Sep 20, 2020

Start Here: The Touch-Margin Matrix

George Howard


We need filters in life; lenses with which we make sense of the world. The same is true in business. A lot of my work involves helping students, entrepreneurs, and executives filter ideas and opportunities. For students, the possibilities for what they do after they graduate can lead to stasis due to paradox of choice.  For entrepreneurs - during this true golden age of startups - deciding what to spend scarce time and resources on can be one of the most crucial decisions they make. For executives who are managing business development and growth choices, they are frequently forced to decide between competing initiatives.

Too often, all of the above lean on gut to make choices at the top-level stage. That is, amidst the flurry of options, filtering through the noise at the high-level stage — prior to true due diligence — is done without any type of filter.

To address this, I’ve developed a matrix to help quickly categorize ideas at the top level stage. This filter can be used to quickly discard those which will nearly certainly fail, and to better quantify those left.

While not a comprehensive analysis, this matrix seems to provide quicker insights than SWOT, Five Forces, et al....not that there’s anything wrong with those.

The Matrix


Quadrant 1: High Touch
Quadrant 2: Low Touch
Quadrant 3: High Margin
Quadrant 4: Low Margin

All businesses must choose one from the left column and one from the right. Certainly, there are gradients, and certainly some businesses start with one quadrant (High Touch) and move to another (Low Touch), but — keeping in mind that this matrix is only meant to filter the top level ideas, the above matrix is very durable and can provide insights.

1+3: The Lifestyle Business...Doesn’t scale

Think of a tailor; perhaps the tailor of Panama....or anyone on Seville Row who made James Bond’s clothes. These artisans create bespoke, one-of-a-kind suits that due to their custom nature can only be created in limited quantities. But...they charge a high premium for this customization. Perhaps the tailor can “only” make 50 suits a year (~4 per month), but she charges $10,000 per suit. That results in gross revenue of $500,000. Certainly, COGS will be high, but even if the COGS for each suit is $2,000 per suit, that’s still a $400,000 net profit. These types of businesses tend to enjoy repeat customers and high NPS, and so their marketing costs are low. There may be some nominal overhead, but what people are dominantly paying for is this person’s time and skill, and when people are paying you for time and skill, there is a perceived value that de-tethers from cost+/commoditized models.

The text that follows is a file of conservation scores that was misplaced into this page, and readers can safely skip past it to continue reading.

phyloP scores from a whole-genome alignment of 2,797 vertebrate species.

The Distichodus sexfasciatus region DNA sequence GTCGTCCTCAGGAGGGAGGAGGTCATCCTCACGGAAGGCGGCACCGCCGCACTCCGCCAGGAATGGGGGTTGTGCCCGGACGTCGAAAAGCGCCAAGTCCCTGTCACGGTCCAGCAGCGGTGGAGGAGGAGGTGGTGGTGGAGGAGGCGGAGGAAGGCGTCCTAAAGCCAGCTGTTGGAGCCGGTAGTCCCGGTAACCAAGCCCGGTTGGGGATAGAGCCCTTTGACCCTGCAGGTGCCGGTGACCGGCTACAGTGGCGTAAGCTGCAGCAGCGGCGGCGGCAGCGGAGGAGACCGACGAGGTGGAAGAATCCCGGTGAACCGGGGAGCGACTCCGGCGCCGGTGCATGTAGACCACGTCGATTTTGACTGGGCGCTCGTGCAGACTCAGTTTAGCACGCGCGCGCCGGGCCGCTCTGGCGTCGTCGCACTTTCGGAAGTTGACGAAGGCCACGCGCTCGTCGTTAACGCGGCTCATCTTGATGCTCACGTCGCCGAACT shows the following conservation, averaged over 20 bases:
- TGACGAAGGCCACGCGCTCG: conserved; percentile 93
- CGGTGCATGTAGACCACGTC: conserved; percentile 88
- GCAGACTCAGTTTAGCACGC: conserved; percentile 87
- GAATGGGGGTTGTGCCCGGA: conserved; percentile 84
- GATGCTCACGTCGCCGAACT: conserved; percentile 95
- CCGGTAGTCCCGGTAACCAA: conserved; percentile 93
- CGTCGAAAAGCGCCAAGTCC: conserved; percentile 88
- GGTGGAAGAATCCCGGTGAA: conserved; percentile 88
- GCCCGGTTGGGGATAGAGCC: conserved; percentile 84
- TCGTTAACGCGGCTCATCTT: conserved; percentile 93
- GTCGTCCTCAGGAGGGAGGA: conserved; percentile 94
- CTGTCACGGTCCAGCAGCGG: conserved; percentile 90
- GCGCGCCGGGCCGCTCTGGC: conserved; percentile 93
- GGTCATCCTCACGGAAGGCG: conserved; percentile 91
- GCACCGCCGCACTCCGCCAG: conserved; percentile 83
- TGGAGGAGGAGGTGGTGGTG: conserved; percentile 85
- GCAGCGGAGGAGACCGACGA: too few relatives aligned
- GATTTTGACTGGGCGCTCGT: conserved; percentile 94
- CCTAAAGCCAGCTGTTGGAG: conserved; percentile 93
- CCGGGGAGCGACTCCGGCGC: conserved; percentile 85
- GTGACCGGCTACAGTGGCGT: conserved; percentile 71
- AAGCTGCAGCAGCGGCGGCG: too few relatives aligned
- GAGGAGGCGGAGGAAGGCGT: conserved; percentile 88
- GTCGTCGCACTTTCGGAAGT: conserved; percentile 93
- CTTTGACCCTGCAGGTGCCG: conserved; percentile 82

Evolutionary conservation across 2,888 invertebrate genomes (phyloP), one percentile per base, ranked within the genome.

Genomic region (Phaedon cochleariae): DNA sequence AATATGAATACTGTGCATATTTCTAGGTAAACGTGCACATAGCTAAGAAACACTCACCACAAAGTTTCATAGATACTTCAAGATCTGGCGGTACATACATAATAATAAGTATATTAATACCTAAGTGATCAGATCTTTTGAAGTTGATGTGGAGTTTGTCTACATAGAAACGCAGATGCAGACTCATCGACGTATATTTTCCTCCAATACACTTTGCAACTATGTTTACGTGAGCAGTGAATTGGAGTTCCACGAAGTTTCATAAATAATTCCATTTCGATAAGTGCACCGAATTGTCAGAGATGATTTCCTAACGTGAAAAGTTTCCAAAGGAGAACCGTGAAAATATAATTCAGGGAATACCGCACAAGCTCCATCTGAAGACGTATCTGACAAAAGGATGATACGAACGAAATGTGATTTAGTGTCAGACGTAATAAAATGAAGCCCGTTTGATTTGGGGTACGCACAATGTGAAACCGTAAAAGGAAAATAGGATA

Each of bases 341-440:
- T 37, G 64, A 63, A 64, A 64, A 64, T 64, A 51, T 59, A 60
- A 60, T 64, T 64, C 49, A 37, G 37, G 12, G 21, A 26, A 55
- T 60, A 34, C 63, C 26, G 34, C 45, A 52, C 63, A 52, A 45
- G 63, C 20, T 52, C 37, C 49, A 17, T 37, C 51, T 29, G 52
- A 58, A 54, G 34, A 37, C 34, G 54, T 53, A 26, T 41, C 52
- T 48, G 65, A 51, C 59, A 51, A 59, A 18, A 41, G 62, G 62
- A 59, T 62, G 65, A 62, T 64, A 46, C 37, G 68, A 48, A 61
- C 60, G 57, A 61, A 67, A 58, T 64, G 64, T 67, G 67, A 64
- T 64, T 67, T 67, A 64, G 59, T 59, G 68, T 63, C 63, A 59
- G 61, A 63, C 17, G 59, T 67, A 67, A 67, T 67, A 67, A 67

These can be GREAT businesses, but they inherently do not scale.

There is an inverse relationship to scale and pricing. That is, the more you try to churn out, the less dear the customer perceives the item, and the margins compress.

Imagine our tailor being told that she must go from making 50 suits per year to 50,000. Impossible to do this without losing the custom nature.

Other examples of these types of businesses include: artist managers, fine artists, high-wealth money managers, ultra high-end restaurants, etc.

This is not to say there aren’t adjacent products that can drive revenue — fine artists create prints — but, the core business doesn’t scale.

2+4: The Subscription Model...Churn

This is a dense category; many businesses fall into it. I call it “The Subscription Model,” because I have experienced this first-hand having run these types of companies. Here, the business attempts to create a scaleable product that requires little-to-no customization/customer support.

The problem with these models is that they quickly become commoditized. That is, any company that comes up with a subscription or ad-based model that works — Netflix, NYT, Twitter, etc. — will quickly be met with competition that forces the customer to choose between their option and a similar offering....often one with a slightly lower price or slightly differentiated product.